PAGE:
Table 1. Experimental treatments.

Selection of samples and processing

Segments of the seventh leaf of lluteño maize were collected and immediately cut into 5 mm2 pieces and fixed in formaldehyde; glacial acetic acid and 70% ethanol (FAA 70) (5:5:90) for 48 h. Subsequently, samples were post-fixed with phosphate buffer (pH 7.4). They were dehydrated in an ascending series of alcohol (70%-80%-90%-absolute I and absolute II). This was followed by infiltration with xylol I and xylol II overnight. Tissues were embedded in paraffin.

Finally, formed blocks of paraffin of 2 cm3 were cut with a rotary microtome (Reichter-Jung, mod. Rotocut, Heidelberg, Germany). For light microscopy, semi-thin sections (7 pm) were fixed in a 2% albumin solution (Bastías, 2005 y García, 2007). The samples were stained with safranin and fast-green and examined with a photo-microscope (Photo-microscope II, Carl Zeiss, Oberkochen, Alemania). Photographs were taken of at least ten random sites in three different sections and representative pictures are presented for the average measure were taken with the quantitative anatomical data image analysis program Motic Images Plus 2,0. Stomata of leaves were observed with image analysis program an imprint of colourless collusions and examined with a photo-microscope. Photographs were taken of 2 random sites in three different sections. Quantitative data were recorded using the image analysis program Motic Images Plus 2.0 in the leaf. The density of stomata in a specific area (1 mm2) was estimated. For the statistical analysis of the results, were applied test for mean comparison at 0.05 significance, using the SPSS program according to Duncan's multiple range test.

Results

A typical Kranz-type anatomy is present in all C4 plants; Zea mays L. cv lluteño is one of this type (Figure 1A). It presents adaxial and abaxial epidermis (AdE and AbE, respectively); both epidermises are monostratified and their cells are limited towards the outside by a thick and smooth cell wall. The two chlorenchyma cell types consisted of mesophyll (MC) and bundle sheath cells (BSC). The MC is oriented radially around the BSC; one parenchyma BSC layer surrounds the veins. Chloroplasts are present in the MC and BSC. The chloroplast in the BSC shows a centrifugal position. The application of the treatment with excess salt caused some alteration in the organization of foliar tissue. The differences were not evident in the treatments with SA (Figures 1A and 1C).

Figure 1. Light micrographs of the cross sections of leaves in plant of Zea mays L. amylacea. A: Control plant, treated in absence of NaCl (0 mM); B: plant treated with NaCl (100 mM); C: plant in saline conditions supplemented with SA (0.1 mM). Bars represent 500 urn. Labels: AbE, abaxial epidermis; AdE, adaxial epidermis; Bc, buliform cell.

Under conditions of salinity significant changes were observed in the abaxial or lower epidermis (AbE) and adaxial or upper epidermis (AdE), with irregular, deformed and compressed cells (Figure 1B). There was a statistically significant decrease of 36% in the epidermal thickness in comparison with control plants, however, the treatment with SA was statistically similar to control plants (Figure 2).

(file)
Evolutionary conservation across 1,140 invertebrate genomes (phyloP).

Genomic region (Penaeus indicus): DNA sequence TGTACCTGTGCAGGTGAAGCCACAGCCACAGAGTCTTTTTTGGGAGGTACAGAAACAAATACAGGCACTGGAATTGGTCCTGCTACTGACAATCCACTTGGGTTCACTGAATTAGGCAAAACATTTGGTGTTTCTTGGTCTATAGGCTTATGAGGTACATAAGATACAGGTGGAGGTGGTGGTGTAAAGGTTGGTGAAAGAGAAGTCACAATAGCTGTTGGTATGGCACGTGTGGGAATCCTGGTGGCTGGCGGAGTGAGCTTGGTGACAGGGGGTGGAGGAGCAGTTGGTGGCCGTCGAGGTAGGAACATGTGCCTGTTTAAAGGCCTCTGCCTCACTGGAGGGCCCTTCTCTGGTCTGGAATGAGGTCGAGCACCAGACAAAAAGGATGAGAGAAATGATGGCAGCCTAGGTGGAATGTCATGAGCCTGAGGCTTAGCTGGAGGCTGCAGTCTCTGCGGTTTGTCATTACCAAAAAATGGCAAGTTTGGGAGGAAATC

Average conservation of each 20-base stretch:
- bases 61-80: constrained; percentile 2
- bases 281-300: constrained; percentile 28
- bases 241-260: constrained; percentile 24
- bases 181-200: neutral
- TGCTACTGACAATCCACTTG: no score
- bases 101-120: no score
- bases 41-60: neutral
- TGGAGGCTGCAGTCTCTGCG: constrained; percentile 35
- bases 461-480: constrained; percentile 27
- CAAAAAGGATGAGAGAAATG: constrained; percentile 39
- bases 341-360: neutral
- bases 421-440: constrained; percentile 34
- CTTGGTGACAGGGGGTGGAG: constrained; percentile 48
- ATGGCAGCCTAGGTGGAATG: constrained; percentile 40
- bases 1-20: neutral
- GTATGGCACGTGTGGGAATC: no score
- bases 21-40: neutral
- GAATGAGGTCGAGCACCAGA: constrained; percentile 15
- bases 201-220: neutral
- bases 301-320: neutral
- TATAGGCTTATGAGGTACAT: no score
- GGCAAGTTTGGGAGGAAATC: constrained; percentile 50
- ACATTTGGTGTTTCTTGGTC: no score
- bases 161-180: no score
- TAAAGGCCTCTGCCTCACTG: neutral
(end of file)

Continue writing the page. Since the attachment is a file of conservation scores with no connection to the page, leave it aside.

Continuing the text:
Figure 2. Adaxial epidermis (AdE) and Abaxial epidermis (AbE) thickness, in plants grown in the following treatments with NaCl (control, 0 mM and 100 mM) and salicylic acid (0.1 mM). Values represent the mean of ten samples ± SE. Bars with the same letter are not significantly different according to LSD at a level of P < 0.05.

The stomata were found on both sides of the leaves. The stoma density was significantly greater in plants growing in presence of NaCl (Figure 3), possibly due to the leaf area of plants growing in the presence of NaCl being smaller than the control plants. The leaves of plants grown in presence of SA were similar to control plants in the number of stomata per specific area, thus suggesting the action of SA in mitigating salinity conditions (Figure 3).

Figure 3. Stomata number per specific area (1 um2) in plants grown in the following treatments with NaCl (control, 0 mM and 100 mM) and SA (0.1 mM). Values represent the mean of ten samples ± SE. Bars with the same letter are not significantly different according to LSD at a level of P < 0.05.

Leaf thickness (Lt) is the distance between the adaxial and abaxial surfaces of the leaf. It was observed that Lt diminished significantly in presence of NaCl (Figure 4B); this decrease was approximately 32% inº comparison to controls (Figure 4A). This behavior could be observed by the decrease in the thickness of the MC portion in the presence of NaCl. However, with the addition of SA Lt remained unchanged (Figure 4C); this treatment was statistically equal to the control (Figure 5).

Figure 4. Light micrographs of the cross sections of leaves in plant of Zea mays L. amylacea. A: Control plant, treated in absence of NaCl (0 mM); B: plant treated with NaCl (100 mM); C: plant in saline conditions supplemented with SA (0.1 mM). Bars represent 500 um. Label: Lt, leaf thickness.

 

Figure 5. Leaf thickness (Lt), in plants grown in the following treatments with NaCl (control, 0 mM and 100 mM) and SA (0.1 mM). Values represent the mean of ten samples ± SE. Bars with the same letter are not significantly different according to LSD at a level of P < 0.05.

The presence of NaCl showed evident structural alterations in mesophyll cell thickness (MCt), decreasing significantly (Figure 6). Figure 6B shows that the MC portion presented alterations in conformation and the intercellular spaces were diminished by 30%, probably due to the compaction of the tissues under salinity (Figure 6B). However, with SA application in salinity conditions (Figure 6C), the MCt portions were similar to the control plants (Figure 7).